Investigators have developed a totally implantable drug delivery system (TI-DDS) which can dispense small volumes of drugs and is refillable transcutaneously [12]. In an attempt to create a system that can deliver drugs with minimal damage, yet continuously perfuse the entire cochlea, a reciprocating microfluidic device is on the horizon [13]. With this device, one can open both sides of the scalae and deliver drugs that can, over time, reach all turns. A similar proof of concept study was performed using a gravitational system to wash out an inflamed cochlea with artificial perilymph [14].

In an attempt to enhance diffusion across the round window membrane, investigators have created microperforations with insect pins so small that the integrity of the inner ear fluid compartment is preserved [15]. These types of experimental paradigms were once thought to be inconsistent with preservation of cochlear function; however, this is the next frontier in the treatment of inner ear disorders and holds much promise in their early stages of development.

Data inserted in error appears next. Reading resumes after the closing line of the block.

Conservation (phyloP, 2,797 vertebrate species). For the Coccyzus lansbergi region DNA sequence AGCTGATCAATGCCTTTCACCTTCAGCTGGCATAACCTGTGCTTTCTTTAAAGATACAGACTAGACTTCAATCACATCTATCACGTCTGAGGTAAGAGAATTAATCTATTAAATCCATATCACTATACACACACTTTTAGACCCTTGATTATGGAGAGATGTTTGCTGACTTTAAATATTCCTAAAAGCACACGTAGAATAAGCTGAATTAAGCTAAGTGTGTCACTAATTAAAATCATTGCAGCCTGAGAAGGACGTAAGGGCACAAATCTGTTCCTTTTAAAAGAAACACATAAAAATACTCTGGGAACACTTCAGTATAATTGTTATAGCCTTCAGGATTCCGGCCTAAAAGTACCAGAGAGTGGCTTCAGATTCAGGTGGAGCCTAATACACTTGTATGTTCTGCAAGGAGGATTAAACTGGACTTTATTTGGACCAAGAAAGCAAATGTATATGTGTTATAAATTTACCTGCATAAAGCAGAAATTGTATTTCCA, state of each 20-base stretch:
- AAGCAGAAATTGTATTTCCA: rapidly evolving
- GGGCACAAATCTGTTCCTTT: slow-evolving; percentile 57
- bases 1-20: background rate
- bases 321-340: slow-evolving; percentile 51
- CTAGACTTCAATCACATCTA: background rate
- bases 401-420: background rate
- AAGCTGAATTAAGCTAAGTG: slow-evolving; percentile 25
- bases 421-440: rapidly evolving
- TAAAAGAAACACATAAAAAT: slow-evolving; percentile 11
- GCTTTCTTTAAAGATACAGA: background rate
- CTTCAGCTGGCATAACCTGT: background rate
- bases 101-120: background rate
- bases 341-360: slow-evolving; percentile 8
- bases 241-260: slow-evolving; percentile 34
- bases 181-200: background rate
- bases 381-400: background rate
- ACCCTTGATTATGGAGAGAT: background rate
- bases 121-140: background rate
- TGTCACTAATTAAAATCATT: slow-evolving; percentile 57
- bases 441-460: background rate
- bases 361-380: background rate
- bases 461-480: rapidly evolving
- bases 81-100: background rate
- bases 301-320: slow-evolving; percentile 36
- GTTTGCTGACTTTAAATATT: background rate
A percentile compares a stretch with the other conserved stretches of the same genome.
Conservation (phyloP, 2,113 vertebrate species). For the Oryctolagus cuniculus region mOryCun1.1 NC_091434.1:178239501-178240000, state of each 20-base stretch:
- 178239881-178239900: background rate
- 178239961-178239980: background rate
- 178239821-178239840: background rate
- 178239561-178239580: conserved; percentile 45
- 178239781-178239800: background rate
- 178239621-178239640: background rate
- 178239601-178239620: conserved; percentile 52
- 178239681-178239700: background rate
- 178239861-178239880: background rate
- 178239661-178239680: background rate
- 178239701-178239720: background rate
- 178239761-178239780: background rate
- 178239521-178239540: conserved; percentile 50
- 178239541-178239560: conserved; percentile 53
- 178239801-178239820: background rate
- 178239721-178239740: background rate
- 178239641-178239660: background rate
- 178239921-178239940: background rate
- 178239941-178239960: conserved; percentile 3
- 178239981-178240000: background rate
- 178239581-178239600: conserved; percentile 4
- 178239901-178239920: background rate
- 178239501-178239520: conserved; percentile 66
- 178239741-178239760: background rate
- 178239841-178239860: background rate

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15. Kelso CM, Watanabe H, Wazen JM, et al. Microperforations Significantly Enhance Diffusion Across Round Window Membrane. Otol Neurotol 2015;36(4):694-700.


Declaration of competing interests: Dr Harris has equity interest in Otonomy and serves as a consultant.

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Jeffrey P Harris

Department of Otolaryngology, Head and Neck Surgery, UCSD Medical Center, 200 Arbor Drive H-895 San Diego, CA, 92103. USA.